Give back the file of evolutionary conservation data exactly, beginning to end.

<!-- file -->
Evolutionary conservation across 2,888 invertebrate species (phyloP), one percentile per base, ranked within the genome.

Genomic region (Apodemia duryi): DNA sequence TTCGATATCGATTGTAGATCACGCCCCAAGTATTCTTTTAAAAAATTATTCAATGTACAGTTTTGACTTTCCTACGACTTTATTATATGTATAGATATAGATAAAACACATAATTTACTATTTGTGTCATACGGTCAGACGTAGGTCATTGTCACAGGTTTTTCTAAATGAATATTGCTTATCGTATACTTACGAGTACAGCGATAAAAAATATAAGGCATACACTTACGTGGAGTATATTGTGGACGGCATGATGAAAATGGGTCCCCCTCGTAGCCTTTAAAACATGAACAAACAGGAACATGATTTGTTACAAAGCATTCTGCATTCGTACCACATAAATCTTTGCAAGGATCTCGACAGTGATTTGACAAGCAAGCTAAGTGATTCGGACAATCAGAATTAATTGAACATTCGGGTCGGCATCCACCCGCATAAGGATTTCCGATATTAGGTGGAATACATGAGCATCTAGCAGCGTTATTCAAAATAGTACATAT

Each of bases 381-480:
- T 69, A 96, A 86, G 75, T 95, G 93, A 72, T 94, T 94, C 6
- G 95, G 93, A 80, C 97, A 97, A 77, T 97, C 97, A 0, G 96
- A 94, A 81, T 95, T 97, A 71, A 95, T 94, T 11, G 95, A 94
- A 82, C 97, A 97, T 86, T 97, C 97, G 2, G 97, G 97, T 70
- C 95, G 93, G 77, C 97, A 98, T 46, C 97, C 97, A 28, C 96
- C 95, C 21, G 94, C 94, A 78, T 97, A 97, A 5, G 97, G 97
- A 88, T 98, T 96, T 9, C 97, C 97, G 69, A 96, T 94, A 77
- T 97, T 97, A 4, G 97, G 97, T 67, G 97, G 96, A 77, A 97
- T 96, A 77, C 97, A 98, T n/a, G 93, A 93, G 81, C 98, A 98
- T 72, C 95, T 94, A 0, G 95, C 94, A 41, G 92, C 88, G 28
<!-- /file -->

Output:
Evolutionary conservation across 2,888 invertebrate species (phyloP), one percentile per base, ranked within the genome.

Genomic region (Apodemia duryi): DNA sequence TTCGATATCGATTGTAGATCACGCCCCAAGTATTCTTTTAAAAAATTATTCAATGTACAGTTTTGACTTTCCTACGACTTTATTATATGTATAGATATAGATAAAACACATAATTTACTATTTGTGTCATACGGTCAGACGTAGGTCATTGTCACAGGTTTTTCTAAATGAATATTGCTTATCGTATACTTACGAGTACAGCGATAAAAAATATAAGGCATACACTTACGTGGAGTATATTGTGGACGGCATGATGAAAATGGGTCCCCCTCGTAGCCTTTAAAACATGAACAAACAGGAACATGATTTGTTACAAAGCATTCTGCATTCGTACCACATAAATCTTTGCAAGGATCTCGACAGTGATTTGACAAGCAAGCTAAGTGATTCGGACAATCAGAATTAATTGAACATTCGGGTCGGCATCCACCCGCATAAGGATTTCCGATATTAGGTGGAATACATGAGCATCTAGCAGCGTTATTCAAAATAGTACATAT

Each of bases 381-480:
- T 69, A 96, A 86, G 75, T 95, G 93, A 72, T 94, T 94, C 6
- G 95, G 93, A 80, C 97, A 97, A 77, T 97, C 97, A 0, G 96
- A 94, A 81, T 95, T 97, A 71, A 95, T 94, T 11, G 95, A 94
- A 82, C 97, A 97, T 86, T 97, C 97, G 2, G 97, G 97, T 70
- C 95, G 93, G 77, C 97, A 98, T 46, C 97, C 97, A 28, C 96
- C 95, C 21, G 94, C 94, A 78, T 97, A 97, A 5, G 97, G 97
- A 88, T 98, T 96, T 9, C 97, C 97, G 69, A 96, T 94, A 77
- T 97, T 97, A 4, G 97, G 97, T 67, G 97, G 96, A 77, A 97
- T 96, A 77, C 97, A 98, T n/a, G 93, A 93, G 81, C 98, A 98
- T 72, C 95, T 94, A 0, G 95, C 94, A 41, G 92, C 88, G 28